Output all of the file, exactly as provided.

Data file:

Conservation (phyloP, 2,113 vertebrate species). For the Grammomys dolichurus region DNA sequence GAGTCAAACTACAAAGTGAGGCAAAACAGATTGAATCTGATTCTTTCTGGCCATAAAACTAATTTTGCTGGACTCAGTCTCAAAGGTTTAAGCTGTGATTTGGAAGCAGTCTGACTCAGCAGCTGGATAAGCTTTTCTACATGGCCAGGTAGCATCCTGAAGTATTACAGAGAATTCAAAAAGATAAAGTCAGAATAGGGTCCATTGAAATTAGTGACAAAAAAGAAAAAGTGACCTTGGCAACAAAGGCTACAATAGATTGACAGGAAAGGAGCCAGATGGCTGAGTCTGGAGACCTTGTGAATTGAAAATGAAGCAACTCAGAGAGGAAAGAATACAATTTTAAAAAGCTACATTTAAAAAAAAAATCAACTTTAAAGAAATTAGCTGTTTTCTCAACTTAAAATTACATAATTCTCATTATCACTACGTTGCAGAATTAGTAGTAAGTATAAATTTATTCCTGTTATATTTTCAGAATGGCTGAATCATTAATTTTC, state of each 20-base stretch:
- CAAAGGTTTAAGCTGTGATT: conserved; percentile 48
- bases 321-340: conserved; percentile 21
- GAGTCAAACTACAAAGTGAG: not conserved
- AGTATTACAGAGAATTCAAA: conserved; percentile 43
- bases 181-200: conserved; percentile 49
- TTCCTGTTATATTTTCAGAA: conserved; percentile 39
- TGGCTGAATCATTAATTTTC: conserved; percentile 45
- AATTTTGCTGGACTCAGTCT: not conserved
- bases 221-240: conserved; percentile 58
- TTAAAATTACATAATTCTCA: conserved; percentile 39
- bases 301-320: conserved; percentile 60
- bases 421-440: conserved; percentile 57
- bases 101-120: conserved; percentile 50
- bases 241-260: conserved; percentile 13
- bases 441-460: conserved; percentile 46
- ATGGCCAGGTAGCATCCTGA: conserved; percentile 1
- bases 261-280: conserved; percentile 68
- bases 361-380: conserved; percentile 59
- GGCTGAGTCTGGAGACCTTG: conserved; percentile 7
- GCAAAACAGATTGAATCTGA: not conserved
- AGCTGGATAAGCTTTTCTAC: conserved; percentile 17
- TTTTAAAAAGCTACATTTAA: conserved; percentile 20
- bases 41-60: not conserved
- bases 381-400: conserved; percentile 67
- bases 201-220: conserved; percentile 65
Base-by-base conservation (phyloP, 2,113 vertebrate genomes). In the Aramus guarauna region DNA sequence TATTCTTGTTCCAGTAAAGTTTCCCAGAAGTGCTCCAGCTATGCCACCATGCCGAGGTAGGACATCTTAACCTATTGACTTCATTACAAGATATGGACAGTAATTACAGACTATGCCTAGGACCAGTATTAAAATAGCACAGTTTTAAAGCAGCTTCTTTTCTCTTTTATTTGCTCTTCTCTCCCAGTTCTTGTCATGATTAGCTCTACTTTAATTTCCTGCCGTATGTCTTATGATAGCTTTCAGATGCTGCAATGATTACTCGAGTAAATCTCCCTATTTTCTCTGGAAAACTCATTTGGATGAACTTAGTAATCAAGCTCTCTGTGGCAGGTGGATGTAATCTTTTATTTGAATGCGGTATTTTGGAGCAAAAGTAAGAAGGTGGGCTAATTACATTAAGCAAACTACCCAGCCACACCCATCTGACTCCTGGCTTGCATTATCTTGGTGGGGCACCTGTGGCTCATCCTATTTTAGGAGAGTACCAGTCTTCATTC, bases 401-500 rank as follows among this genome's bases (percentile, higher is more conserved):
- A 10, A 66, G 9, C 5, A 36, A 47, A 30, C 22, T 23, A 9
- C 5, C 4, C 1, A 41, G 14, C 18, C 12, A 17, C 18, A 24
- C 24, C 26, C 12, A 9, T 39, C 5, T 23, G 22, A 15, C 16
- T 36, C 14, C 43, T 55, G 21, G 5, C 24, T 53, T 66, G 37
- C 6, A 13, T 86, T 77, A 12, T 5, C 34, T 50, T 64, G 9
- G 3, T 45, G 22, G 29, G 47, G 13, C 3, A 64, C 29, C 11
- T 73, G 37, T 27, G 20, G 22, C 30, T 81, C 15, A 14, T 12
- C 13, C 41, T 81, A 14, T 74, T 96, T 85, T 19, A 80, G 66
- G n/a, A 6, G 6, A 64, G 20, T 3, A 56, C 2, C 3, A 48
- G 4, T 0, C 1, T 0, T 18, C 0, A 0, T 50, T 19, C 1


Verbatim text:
Conservation (phyloP, 2,113 vertebrate species). For the Grammomys dolichurus region DNA sequence GAGTCAAACTACAAAGTGAGGCAAAACAGATTGAATCTGATTCTTTCTGGCCATAAAACTAATTTTGCTGGACTCAGTCTCAAAGGTTTAAGCTGTGATTTGGAAGCAGTCTGACTCAGCAGCTGGATAAGCTTTTCTACATGGCCAGGTAGCATCCTGAAGTATTACAGAGAATTCAAAAAGATAAAGTCAGAATAGGGTCCATTGAAATTAGTGACAAAAAAGAAAAAGTGACCTTGGCAACAAAGGCTACAATAGATTGACAGGAAAGGAGCCAGATGGCTGAGTCTGGAGACCTTGTGAATTGAAAATGAAGCAACTCAGAGAGGAAAGAATACAATTTTAAAAAGCTACATTTAAAAAAAAAATCAACTTTAAAGAAATTAGCTGTTTTCTCAACTTAAAATTACATAATTCTCATTATCACTACGTTGCAGAATTAGTAGTAAGTATAAATTTATTCCTGTTATATTTTCAGAATGGCTGAATCATTAATTTTC, state of each 20-base stretch:
- CAAAGGTTTAAGCTGTGATT: conserved; percentile 48
- bases 321-340: conserved; percentile 21
- GAGTCAAACTACAAAGTGAG: not conserved
- AGTATTACAGAGAATTCAAA: conserved; percentile 43
- bases 181-200: conserved; percentile 49
- TTCCTGTTATATTTTCAGAA: conserved; percentile 39
- TGGCTGAATCATTAATTTTC: conserved; percentile 45
- AATTTTGCTGGACTCAGTCT: not conserved
- bases 221-240: conserved; percentile 58
- TTAAAATTACATAATTCTCA: conserved; percentile 39
- bases 301-320: conserved; percentile 60
- bases 421-440: conserved; percentile 57
- bases 101-120: conserved; percentile 50
- bases 241-260: conserved; percentile 13
- bases 441-460: conserved; percentile 46
- ATGGCCAGGTAGCATCCTGA: conserved; percentile 1
- bases 261-280: conserved; percentile 68
- bases 361-380: conserved; percentile 59
- GGCTGAGTCTGGAGACCTTG: conserved; percentile 7
- GCAAAACAGATTGAATCTGA: not conserved
- AGCTGGATAAGCTTTTCTAC: conserved; percentile 17
- TTTTAAAAAGCTACATTTAA: conserved; percentile 20
- bases 41-60: not conserved
- bases 381-400: conserved; percentile 67
- bases 201-220: conserved; percentile 65
Base-by-base conservation (phyloP, 2,113 vertebrate genomes). In the Aramus guarauna region DNA sequence TATTCTTGTTCCAGTAAAGTTTCCCAGAAGTGCTCCAGCTATGCCACCATGCCGAGGTAGGACATCTTAACCTATTGACTTCATTACAAGATATGGACAGTAATTACAGACTATGCCTAGGACCAGTATTAAAATAGCACAGTTTTAAAGCAGCTTCTTTTCTCTTTTATTTGCTCTTCTCTCCCAGTTCTTGTCATGATTAGCTCTACTTTAATTTCCTGCCGTATGTCTTATGATAGCTTTCAGATGCTGCAATGATTACTCGAGTAAATCTCCCTATTTTCTCTGGAAAACTCATTTGGATGAACTTAGTAATCAAGCTCTCTGTGGCAGGTGGATGTAATCTTTTATTTGAATGCGGTATTTTGGAGCAAAAGTAAGAAGGTGGGCTAATTACATTAAGCAAACTACCCAGCCACACCCATCTGACTCCTGGCTTGCATTATCTTGGTGGGGCACCTGTGGCTCATCCTATTTTAGGAGAGTACCAGTCTTCATTC, bases 401-500 rank as follows among this genome's bases (percentile, higher is more conserved):
- A 10, A 66, G 9, C 5, A 36, A 47, A 30, C 22, T 23, A 9
- C 5, C 4, C 1, A 41, G 14, C 18, C 12, A 17, C 18, A 24
- C 24, C 26, C 12, A 9, T 39, C 5, T 23, G 22, A 15, C 16
- T 36, C 14, C 43, T 55, G 21, G 5, C 24, T 53, T 66, G 37
- C 6, A 13, T 86, T 77, A 12, T 5, C 34, T 50, T 64, G 9
- G 3, T 45, G 22, G 29, G 47, G 13, C 3, A 64, C 29, C 11
- T 73, G 37, T 27, G 20, G 22, C 30, T 81, C 15, A 14, T 12
- C 13, C 41, T 81, A 14, T 74, T 96, T 85, T 19, A 80, G 66
- G n/a, A 6, G 6, A 64, G 20, T 3, A 56, C 2, C 3, A 48
- G 4, T 0, C 1, T 0, T 18, C 0, A 0, T 50, T 19, C 1